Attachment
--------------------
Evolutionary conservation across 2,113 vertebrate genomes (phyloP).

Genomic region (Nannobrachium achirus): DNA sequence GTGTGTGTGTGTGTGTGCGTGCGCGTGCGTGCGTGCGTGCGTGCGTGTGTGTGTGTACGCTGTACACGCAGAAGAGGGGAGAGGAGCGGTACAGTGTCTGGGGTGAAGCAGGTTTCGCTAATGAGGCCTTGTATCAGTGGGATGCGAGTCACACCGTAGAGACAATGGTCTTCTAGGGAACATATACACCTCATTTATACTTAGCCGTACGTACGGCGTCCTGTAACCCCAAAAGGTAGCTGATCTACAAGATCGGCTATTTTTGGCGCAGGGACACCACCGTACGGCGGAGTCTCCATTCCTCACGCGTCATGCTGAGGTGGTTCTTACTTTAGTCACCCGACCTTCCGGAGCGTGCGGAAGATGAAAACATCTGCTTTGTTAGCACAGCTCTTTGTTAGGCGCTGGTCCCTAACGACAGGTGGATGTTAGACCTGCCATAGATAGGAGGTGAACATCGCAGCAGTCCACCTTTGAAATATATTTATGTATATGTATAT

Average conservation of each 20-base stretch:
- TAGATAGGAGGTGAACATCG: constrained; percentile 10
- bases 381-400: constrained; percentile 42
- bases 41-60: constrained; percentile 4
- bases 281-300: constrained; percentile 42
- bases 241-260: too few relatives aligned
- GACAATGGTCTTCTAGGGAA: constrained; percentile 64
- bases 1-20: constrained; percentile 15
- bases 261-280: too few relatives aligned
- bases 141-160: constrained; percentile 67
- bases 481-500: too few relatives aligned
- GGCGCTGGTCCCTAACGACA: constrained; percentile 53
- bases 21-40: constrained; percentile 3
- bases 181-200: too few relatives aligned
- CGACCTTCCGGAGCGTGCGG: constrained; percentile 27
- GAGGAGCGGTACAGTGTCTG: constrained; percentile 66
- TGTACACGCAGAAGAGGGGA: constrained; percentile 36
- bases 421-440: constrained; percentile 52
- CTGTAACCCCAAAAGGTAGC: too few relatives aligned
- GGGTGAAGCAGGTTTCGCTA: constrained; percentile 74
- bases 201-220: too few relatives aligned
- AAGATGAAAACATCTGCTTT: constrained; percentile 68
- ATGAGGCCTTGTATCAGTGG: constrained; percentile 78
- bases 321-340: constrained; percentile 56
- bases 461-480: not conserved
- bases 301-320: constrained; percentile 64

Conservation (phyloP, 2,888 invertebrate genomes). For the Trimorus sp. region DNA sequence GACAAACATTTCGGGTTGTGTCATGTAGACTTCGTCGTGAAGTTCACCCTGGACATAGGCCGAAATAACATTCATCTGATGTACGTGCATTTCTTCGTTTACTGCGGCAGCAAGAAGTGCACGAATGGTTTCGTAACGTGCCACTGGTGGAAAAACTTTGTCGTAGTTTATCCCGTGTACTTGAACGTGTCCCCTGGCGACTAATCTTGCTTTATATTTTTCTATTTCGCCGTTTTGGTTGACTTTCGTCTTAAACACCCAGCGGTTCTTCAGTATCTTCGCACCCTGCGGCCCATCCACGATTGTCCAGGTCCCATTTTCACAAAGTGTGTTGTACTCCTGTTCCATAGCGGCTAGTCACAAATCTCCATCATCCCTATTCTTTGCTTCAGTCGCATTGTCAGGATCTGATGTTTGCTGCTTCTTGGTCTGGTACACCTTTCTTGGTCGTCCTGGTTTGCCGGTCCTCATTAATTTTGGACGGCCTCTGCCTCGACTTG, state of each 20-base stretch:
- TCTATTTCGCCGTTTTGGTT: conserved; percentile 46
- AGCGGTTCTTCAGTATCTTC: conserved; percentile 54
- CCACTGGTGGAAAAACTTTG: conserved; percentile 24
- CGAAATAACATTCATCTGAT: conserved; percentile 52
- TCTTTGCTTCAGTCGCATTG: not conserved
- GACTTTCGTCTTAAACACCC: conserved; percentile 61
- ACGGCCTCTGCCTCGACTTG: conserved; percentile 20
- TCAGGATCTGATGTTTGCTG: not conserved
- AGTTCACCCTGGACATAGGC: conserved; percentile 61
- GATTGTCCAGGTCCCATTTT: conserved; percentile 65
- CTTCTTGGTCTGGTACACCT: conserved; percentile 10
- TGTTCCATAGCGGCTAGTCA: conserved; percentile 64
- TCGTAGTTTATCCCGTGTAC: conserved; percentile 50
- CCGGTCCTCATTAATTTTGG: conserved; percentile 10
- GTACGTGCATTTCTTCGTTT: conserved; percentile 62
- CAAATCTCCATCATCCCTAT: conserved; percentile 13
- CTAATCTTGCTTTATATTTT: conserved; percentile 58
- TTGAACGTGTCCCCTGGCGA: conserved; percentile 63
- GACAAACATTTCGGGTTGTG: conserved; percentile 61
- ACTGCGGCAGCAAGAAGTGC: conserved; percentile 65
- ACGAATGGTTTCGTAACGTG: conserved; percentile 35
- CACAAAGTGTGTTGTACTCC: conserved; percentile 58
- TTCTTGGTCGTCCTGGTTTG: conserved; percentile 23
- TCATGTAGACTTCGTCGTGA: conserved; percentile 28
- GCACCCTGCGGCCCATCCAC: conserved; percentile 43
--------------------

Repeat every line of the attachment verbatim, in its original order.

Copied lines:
Evolutionary conservation across 2,113 vertebrate genomes (phyloP).

Genomic region (Nannobrachium achirus): DNA sequence GTGTGTGTGTGTGTGTGCGTGCGCGTGCGTGCGTGCGTGCGTGCGTGTGTGTGTGTACGCTGTACACGCAGAAGAGGGGAGAGGAGCGGTACAGTGTCTGGGGTGAAGCAGGTTTCGCTAATGAGGCCTTGTATCAGTGGGATGCGAGTCACACCGTAGAGACAATGGTCTTCTAGGGAACATATACACCTCATTTATACTTAGCCGTACGTACGGCGTCCTGTAACCCCAAAAGGTAGCTGATCTACAAGATCGGCTATTTTTGGCGCAGGGACACCACCGTACGGCGGAGTCTCCATTCCTCACGCGTCATGCTGAGGTGGTTCTTACTTTAGTCACCCGACCTTCCGGAGCGTGCGGAAGATGAAAACATCTGCTTTGTTAGCACAGCTCTTTGTTAGGCGCTGGTCCCTAACGACAGGTGGATGTTAGACCTGCCATAGATAGGAGGTGAACATCGCAGCAGTCCACCTTTGAAATATATTTATGTATATGTATAT

Average conservation of each 20-base stretch:
- TAGATAGGAGGTGAACATCG: constrained; percentile 10
- bases 381-400: constrained; percentile 42
- bases 41-60: constrained; percentile 4
- bases 281-300: constrained; percentile 42
- bases 241-260: too few relatives aligned
- GACAATGGTCTTCTAGGGAA: constrained; percentile 64
- bases 1-20: constrained; percentile 15
- bases 261-280: too few relatives aligned
- bases 141-160: constrained; percentile 67
- bases 481-500: too few relatives aligned
- GGCGCTGGTCCCTAACGACA: constrained; percentile 53
- bases 21-40: constrained; percentile 3
- bases 181-200: too few relatives aligned
- CGACCTTCCGGAGCGTGCGG: constrained; percentile 27
- GAGGAGCGGTACAGTGTCTG: constrained; percentile 66
- TGTACACGCAGAAGAGGGGA: constrained; percentile 36
- bases 421-440: constrained; percentile 52
- CTGTAACCCCAAAAGGTAGC: too few relatives aligned
- GGGTGAAGCAGGTTTCGCTA: constrained; percentile 74
- bases 201-220: too few relatives aligned
- AAGATGAAAACATCTGCTTT: constrained; percentile 68
- ATGAGGCCTTGTATCAGTGG: constrained; percentile 78
- bases 321-340: constrained; percentile 56
- bases 461-480: not conserved
- bases 301-320: constrained; percentile 64

Conservation (phyloP, 2,888 invertebrate genomes). For the Trimorus sp. region DNA sequence GACAAACATTTCGGGTTGTGTCATGTAGACTTCGTCGTGAAGTTCACCCTGGACATAGGCCGAAATAACATTCATCTGATGTACGTGCATTTCTTCGTTTACTGCGGCAGCAAGAAGTGCACGAATGGTTTCGTAACGTGCCACTGGTGGAAAAACTTTGTCGTAGTTTATCCCGTGTACTTGAACGTGTCCCCTGGCGACTAATCTTGCTTTATATTTTTCTATTTCGCCGTTTTGGTTGACTTTCGTCTTAAACACCCAGCGGTTCTTCAGTATCTTCGCACCCTGCGGCCCATCCACGATTGTCCAGGTCCCATTTTCACAAAGTGTGTTGTACTCCTGTTCCATAGCGGCTAGTCACAAATCTCCATCATCCCTATTCTTTGCTTCAGTCGCATTGTCAGGATCTGATGTTTGCTGCTTCTTGGTCTGGTACACCTTTCTTGGTCGTCCTGGTTTGCCGGTCCTCATTAATTTTGGACGGCCTCTGCCTCGACTTG, state of each 20-base stretch:
- TCTATTTCGCCGTTTTGGTT: conserved; percentile 46
- AGCGGTTCTTCAGTATCTTC: conserved; percentile 54
- CCACTGGTGGAAAAACTTTG: conserved; percentile 24
- CGAAATAACATTCATCTGAT: conserved; percentile 52
- TCTTTGCTTCAGTCGCATTG: not conserved
- GACTTTCGTCTTAAACACCC: conserved; percentile 61
- ACGGCCTCTGCCTCGACTTG: conserved; percentile 20
- TCAGGATCTGATGTTTGCTG: not conserved
- AGTTCACCCTGGACATAGGC: conserved; percentile 61
- GATTGTCCAGGTCCCATTTT: conserved; percentile 65
- CTTCTTGGTCTGGTACACCT: conserved; percentile 10
- TGTTCCATAGCGGCTAGTCA: conserved; percentile 64
- TCGTAGTTTATCCCGTGTAC: conserved; percentile 50
- CCGGTCCTCATTAATTTTGG: conserved; percentile 10
- GTACGTGCATTTCTTCGTTT: conserved; percentile 62
- CAAATCTCCATCATCCCTAT: conserved; percentile 13
- CTAATCTTGCTTTATATTTT: conserved; percentile 58
- TTGAACGTGTCCCCTGGCGA: conserved; percentile 63
- GACAAACATTTCGGGTTGTG: conserved; percentile 61
- ACTGCGGCAGCAAGAAGTGC: conserved; percentile 65
- ACGAATGGTTTCGTAACGTG: conserved; percentile 35
- CACAAAGTGTGTTGTACTCC: conserved; percentile 58
- TTCTTGGTCGTCCTGGTTTG: conserved; percentile 23
- TCATGTAGACTTCGTCGTGA: conserved; percentile 28
- GCACCCTGCGGCCCATCCAC: conserved; percentile 43